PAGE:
First, understand that I know next to nothing about Ruby (except peripherally). So take what I have to say in that context.
That said, your question 2 is basically faulty. Ruby is not supported by FileMaker at all. The clever folks who have developed the connection API for Ruby have done it on their own. Doesn't mean it's not good; doesn't mean it's not a viable alternative. But if you're worrying about support from FileMaker (as question 2 seems to indicate), then you're already on shaky ground. You'll have to get your support from the people who developed the connector, not from FileMaker.
Another example in this space is the FX PHP API. Most of what I've read about it was that it was faster and more efficient than the FileMaker-provided API. I have no idea if that's true; I never used it. But it wasn't supported by FileMaker, either. (I honestly don't know if it's still around or not; someone else with knowledge, please chime in.)
As far as which is better to learn - Ruby or PHP - I can't tell you. If, as you say, you predict a need to learn Ruby for future endeavors, then that might be a better way to go. PHP is widely supported, has a very robust user community, and is well-established. I presume these features are present in the Ruby community, as well. I remember hearing about a Ruby on Rails connection to FileMaker at DevCon some years back (2008, maybe?). But it's niche. Even more niche than PHP for FileMaker. That's something to consider.
If you come to this board looking for help with Ruby development for FileMaker, you probably won't find many people who have experience with it. If you go to a Ruby board looking for help, you probably won't find too many people who know how to spell "FileMaker". OTOH, you'll find plenty of people here with experience with the PHP API. So that should be a consideration, especially as a newbie.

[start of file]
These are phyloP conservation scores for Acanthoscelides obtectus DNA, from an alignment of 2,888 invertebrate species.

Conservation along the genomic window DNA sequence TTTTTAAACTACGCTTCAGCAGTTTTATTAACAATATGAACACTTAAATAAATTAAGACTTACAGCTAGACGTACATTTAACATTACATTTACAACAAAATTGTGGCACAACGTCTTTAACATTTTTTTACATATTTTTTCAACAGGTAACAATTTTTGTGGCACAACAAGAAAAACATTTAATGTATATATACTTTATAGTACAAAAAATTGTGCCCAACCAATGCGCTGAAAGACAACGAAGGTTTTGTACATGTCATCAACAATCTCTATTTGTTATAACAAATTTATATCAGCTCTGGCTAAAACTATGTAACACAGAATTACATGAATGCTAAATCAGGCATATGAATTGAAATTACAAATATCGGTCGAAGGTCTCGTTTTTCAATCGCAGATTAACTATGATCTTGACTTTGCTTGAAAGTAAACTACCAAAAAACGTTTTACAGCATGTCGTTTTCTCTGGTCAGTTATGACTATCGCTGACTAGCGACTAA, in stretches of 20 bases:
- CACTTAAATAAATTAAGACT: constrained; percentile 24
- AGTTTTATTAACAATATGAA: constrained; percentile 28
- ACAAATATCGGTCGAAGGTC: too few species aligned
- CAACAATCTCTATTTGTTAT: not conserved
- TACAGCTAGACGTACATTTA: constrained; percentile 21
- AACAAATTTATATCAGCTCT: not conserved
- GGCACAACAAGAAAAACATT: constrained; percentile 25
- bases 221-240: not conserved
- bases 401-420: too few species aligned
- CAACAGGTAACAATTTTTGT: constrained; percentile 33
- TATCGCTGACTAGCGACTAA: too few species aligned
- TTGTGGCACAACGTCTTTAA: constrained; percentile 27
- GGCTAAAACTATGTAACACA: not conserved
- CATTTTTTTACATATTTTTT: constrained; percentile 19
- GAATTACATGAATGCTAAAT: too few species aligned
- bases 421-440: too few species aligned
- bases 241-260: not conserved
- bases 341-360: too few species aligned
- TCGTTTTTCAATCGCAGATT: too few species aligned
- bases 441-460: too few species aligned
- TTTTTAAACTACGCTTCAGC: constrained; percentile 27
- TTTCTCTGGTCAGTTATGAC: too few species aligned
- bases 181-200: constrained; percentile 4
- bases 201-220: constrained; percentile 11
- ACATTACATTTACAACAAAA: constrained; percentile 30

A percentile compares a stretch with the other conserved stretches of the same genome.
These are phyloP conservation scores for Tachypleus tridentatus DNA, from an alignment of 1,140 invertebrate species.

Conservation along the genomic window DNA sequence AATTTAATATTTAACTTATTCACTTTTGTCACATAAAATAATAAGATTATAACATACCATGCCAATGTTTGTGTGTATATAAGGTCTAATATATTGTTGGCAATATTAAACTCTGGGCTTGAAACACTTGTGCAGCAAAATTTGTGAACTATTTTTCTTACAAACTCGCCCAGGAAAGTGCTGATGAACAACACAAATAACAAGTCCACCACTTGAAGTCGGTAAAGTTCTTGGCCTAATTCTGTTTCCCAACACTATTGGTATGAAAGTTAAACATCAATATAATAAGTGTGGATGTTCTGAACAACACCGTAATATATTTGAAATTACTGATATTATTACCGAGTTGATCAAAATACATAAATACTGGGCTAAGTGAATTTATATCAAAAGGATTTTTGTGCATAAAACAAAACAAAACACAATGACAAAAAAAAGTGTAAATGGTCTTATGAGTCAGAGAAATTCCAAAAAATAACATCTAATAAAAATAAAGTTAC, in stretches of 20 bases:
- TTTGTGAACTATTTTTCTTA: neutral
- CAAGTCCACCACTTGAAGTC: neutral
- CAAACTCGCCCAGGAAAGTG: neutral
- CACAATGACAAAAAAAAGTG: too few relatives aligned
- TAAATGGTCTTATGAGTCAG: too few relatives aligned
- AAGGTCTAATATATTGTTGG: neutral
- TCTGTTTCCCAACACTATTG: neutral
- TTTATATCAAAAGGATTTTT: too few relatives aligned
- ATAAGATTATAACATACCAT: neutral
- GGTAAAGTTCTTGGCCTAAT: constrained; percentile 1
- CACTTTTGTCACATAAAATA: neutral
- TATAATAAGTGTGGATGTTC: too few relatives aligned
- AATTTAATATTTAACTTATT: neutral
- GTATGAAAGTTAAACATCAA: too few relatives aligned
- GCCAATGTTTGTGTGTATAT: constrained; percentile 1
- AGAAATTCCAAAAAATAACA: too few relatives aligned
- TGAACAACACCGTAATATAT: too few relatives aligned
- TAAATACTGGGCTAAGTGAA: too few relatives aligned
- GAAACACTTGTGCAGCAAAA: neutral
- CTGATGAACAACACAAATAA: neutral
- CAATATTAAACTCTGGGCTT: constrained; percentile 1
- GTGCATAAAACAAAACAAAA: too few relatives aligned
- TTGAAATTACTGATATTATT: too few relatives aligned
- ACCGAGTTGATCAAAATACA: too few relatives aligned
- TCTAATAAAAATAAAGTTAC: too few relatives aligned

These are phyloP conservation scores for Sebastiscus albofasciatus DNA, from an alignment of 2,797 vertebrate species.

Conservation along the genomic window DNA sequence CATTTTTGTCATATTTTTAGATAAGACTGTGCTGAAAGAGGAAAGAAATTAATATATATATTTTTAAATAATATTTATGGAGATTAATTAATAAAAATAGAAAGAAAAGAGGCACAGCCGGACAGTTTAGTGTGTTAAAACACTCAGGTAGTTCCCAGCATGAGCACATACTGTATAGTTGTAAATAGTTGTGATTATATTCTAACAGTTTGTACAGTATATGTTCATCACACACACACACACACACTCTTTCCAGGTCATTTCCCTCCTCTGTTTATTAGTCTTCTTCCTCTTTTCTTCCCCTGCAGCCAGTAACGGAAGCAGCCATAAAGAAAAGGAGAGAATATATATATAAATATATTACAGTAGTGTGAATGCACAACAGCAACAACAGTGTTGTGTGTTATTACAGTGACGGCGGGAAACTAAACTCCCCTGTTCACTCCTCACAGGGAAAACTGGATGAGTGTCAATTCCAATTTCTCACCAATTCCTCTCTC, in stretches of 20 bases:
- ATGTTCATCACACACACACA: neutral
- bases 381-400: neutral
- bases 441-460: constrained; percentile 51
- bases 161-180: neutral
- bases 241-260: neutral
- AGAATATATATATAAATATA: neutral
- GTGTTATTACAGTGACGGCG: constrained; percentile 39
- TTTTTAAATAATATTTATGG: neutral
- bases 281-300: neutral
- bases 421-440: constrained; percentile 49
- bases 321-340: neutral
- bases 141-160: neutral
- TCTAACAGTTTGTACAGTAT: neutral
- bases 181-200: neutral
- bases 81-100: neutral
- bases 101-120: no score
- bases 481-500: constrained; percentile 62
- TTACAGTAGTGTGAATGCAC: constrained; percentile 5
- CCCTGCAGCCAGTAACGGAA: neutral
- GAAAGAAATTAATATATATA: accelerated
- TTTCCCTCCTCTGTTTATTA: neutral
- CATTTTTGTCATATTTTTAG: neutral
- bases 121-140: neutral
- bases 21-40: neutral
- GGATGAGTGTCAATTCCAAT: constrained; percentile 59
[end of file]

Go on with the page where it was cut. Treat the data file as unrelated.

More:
I don't know how much that helps you. I've done a fair amount of PHP development with FileMaker back ends, so I can speak to that. I've not touched Ruby. Perhaps someone who has experience in that arena can assist you.
I'm a bit on the conservative side. I tend to lean towards features that are supported by FileMaker, and shy away from third party technologies. There are already so many variables in a computing environment that you can't control, and adding additional unknowns just adds risk. Others disagree. Where you fall in that continuum will tend to drive the choices you make.
Thank you Mike,
Your thoughts are really helpful.
I wasn't aware that Filemaker doesn't support Ruby officially
Filemaker work is going to be my main focus so maybe as you suggest looking at PHP may be better considering the support .
I wouldn't fret the official support. There are APIs out there for FM that cover Ruby (like you've discovered) but also .NET (fmdotnet.org - which I maintain), Python (PyMaker) and a few more. These are all open source so it is really easy to tweak it where needed. In the end they all use the underlying FMS XML API and that one is fully documented and supported. All that those APIs do is construct the proper URL that gets sent to FMS and parse the returning XML grammar.
But those APIs serve a powerful purpose: they allow Ruby programmers, or .NET programmers to work in their native / trusted / comfortable bubble without having to learn anything about FM whatsoever.
Love Wim's answer. I want to say this:
API = "application program interface, is a set of routines, protocols, and tools for building software applications".
Here's an answer when you search for 'FileMaker API':
With FMServer we have several ways to GET data for custom web publishing (CWP) that could be "API":
1. XML (queries through functions) that can be used by ANY application that can send and receive and process the XML.
2. PHP API (which makes XML queries!) and is a set of routines, protocols & tools working with specific grammars of the XML in FM and uses PHP